Welcome to the 16th part of our Machine Learning with Python tutorial series, where we're currently covering classification with the K Nearest Neighbors algorithm. In the previous tutorial, we covered Euclidean Distance, and now we're going to be setting up our own simple example in pure Python code.
To start, let's make the following imports and set a style for matplotlib:
import numpy as np import matplotlib.pyplot as plt from matplotlib import style import warnings from math import sqrt from collections import Counter style.use('fivethirtyeight')
We're going to use warnings to avoid using a lower K
value than we have groups, math for the square root functionality, at least initially (since I will show a more efficient method), and then Counter from collections to get the most popular votes.
Next, we create some data:
dataset = {'k':[[1,2],[2,3],[3,1]], 'r':[[6,5],[7,7],[8,6]]} new_features = [5,7]
The dataset is just a Python dictionary with the keys being the color of the points (think of these as the class), and then the datapoints that are attributed with this class. If you recall our breast cancer dataset, the classes were numbers, and often times will be numbers to work with scikit-learn. For example, "benign" was translated to being given an arbitrary number of "2" and malignant was given the number of "4" in the dataset, rather than a string. This is mainly because Scikit-Learn simply required use to use numbers, but you do not inherently actually need to use numbers for your classes with a K Nearest Neighbors classifier. Next, we just specify a simple data set, 5,7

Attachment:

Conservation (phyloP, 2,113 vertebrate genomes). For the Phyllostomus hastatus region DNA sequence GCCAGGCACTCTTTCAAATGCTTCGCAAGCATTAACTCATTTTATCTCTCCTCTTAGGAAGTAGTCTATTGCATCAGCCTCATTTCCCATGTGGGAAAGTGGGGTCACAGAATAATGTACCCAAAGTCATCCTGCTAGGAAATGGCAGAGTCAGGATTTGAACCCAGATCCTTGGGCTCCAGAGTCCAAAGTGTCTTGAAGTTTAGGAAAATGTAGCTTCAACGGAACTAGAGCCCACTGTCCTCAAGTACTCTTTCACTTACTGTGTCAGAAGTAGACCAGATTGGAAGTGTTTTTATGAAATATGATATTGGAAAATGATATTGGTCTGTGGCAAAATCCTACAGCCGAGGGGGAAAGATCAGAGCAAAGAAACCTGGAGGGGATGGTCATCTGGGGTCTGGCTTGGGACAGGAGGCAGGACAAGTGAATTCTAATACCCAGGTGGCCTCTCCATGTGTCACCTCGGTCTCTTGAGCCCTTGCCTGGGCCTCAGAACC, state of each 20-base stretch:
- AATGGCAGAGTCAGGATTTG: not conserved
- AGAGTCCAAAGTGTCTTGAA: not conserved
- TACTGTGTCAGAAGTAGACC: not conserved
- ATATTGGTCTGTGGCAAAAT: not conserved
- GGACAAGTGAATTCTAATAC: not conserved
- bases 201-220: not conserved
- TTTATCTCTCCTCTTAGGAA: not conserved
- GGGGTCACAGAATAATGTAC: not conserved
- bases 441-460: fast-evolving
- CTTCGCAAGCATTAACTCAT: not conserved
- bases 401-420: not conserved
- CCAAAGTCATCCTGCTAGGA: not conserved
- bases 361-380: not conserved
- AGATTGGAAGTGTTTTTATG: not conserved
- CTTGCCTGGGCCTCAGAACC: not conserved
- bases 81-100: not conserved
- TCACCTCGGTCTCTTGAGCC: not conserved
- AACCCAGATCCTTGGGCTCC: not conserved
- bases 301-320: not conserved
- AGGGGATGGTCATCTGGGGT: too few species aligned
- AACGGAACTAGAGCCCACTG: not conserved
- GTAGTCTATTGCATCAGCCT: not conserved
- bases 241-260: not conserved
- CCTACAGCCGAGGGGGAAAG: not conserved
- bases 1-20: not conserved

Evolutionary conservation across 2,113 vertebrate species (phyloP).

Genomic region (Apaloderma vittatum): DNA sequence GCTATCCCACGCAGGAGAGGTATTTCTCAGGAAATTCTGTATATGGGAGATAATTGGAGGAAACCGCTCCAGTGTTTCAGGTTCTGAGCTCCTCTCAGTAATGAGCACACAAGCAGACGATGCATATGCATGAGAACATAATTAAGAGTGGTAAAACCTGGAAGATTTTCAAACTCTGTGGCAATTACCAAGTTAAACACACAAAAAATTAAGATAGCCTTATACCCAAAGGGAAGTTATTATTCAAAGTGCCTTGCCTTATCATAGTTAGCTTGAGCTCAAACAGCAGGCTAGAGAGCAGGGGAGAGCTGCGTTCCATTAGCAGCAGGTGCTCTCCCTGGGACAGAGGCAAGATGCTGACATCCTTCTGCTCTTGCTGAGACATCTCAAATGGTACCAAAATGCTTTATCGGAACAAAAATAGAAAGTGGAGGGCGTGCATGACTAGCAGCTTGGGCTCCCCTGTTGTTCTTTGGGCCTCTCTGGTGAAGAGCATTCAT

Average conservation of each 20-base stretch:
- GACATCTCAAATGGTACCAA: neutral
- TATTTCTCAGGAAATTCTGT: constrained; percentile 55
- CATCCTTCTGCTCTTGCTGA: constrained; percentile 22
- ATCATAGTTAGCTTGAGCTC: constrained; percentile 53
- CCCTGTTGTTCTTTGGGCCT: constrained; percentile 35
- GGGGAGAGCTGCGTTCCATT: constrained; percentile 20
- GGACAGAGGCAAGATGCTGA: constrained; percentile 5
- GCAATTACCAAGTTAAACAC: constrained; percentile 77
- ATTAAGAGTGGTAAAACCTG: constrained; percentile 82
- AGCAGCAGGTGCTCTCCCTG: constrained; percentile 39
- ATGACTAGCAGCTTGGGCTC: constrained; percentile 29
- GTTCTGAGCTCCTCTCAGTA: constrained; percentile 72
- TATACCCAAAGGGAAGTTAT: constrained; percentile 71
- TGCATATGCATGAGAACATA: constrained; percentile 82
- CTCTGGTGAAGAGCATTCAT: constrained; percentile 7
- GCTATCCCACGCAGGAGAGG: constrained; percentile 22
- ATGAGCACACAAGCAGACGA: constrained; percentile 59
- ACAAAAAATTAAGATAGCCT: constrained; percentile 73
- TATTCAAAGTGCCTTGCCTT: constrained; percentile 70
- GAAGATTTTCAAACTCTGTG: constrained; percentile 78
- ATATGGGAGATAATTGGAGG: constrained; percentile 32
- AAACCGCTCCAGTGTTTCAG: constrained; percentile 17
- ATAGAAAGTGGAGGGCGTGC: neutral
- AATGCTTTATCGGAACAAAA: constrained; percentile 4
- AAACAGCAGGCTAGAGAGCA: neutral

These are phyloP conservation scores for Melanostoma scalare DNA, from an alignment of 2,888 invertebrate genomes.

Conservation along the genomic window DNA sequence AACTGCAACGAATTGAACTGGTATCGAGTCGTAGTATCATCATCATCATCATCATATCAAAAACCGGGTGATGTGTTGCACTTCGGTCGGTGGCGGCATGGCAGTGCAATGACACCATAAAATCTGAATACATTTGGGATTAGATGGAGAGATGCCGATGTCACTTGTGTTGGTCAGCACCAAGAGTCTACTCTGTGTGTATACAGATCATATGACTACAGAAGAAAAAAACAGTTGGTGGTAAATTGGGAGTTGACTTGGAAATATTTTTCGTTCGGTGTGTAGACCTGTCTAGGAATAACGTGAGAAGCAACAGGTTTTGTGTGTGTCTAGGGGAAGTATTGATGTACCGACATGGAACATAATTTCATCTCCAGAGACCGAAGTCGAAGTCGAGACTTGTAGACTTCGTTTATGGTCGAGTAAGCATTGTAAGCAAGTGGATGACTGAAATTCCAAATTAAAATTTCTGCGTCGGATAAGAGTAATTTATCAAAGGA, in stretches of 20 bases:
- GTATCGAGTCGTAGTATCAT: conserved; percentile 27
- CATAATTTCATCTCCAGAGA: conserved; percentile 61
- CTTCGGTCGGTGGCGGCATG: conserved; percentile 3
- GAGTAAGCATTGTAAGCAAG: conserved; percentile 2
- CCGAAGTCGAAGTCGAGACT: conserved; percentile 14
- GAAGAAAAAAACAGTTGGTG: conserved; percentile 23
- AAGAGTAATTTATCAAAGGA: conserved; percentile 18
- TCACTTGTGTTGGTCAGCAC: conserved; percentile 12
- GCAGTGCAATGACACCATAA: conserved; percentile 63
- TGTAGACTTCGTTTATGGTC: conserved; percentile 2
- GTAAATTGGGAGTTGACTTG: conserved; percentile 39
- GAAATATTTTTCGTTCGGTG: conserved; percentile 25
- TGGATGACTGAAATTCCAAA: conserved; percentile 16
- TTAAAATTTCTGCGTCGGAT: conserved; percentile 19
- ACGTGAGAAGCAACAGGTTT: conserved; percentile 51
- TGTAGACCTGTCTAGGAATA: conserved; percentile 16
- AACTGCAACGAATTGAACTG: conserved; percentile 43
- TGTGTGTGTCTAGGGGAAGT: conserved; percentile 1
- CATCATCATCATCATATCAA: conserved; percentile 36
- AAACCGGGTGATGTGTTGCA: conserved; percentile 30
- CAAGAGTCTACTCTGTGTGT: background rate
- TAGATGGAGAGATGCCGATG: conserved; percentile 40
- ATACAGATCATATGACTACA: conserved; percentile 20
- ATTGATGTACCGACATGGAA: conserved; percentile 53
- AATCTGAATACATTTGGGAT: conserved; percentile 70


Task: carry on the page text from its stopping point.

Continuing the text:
to be data we want to test. We can create a quick graph by doing:
[[plt.scatter(ii[0],ii[1],s=100,color=i) for ii in dataset[i]] for i in dataset] plt.scatter(new_features[0], new_features[1], s=100) plt.show()
Giving us:
The line that is [[plt.scatter(ii[0],ii[1],s=100,color=i) for ii in dataset[i]] for i in dataset]
is the same as:
for i in dataset: for ii in dataset[i]: plt.scatter(ii[0],ii[1],s=100,color=i)
You can see there are obvious groups of red and black, and then we have the blue dot. The blue dot is the new_features
, which we're going to attempt to classify.
We have our data, now we want to create some sort of function that will actually classify the data:
def k_nearest_neighbors(data, predict, k=3): return vote_result
There's a skeleton of what we expect to have here to start. We want a function that will take in data to train against, new data to predict with, and a value for K, which we'll just set as defaulting to 3.
Next, we'll begin populating the function, first with a simple warning:
def k_nearest_neighbors(data, predict, k=3): if len(data) >= k: warnings.warn('K is set to a value less than total voting groups!') return vote_result
We have this warning to warn the user if they attempt to use the K Nearest Neighbors function to vote where the nearest neighbors selected is less than or equal to the number of groups that can vote (since allowing for this could still give us a tie).
Now, how do we find the closest three points? Is there some magical formula that finds these? Unforunately not. If there ever was one, that would be massive. Why? The main downfall of K Nearest Neighbors is that we have to compare the data in question to all of the points from the dataset before we can know what the closest three points are. As such, K Nearest Neighbors performs slower and slower the more data you have. We'll get there in the end, but consider if there is a way to speed up the process as we go.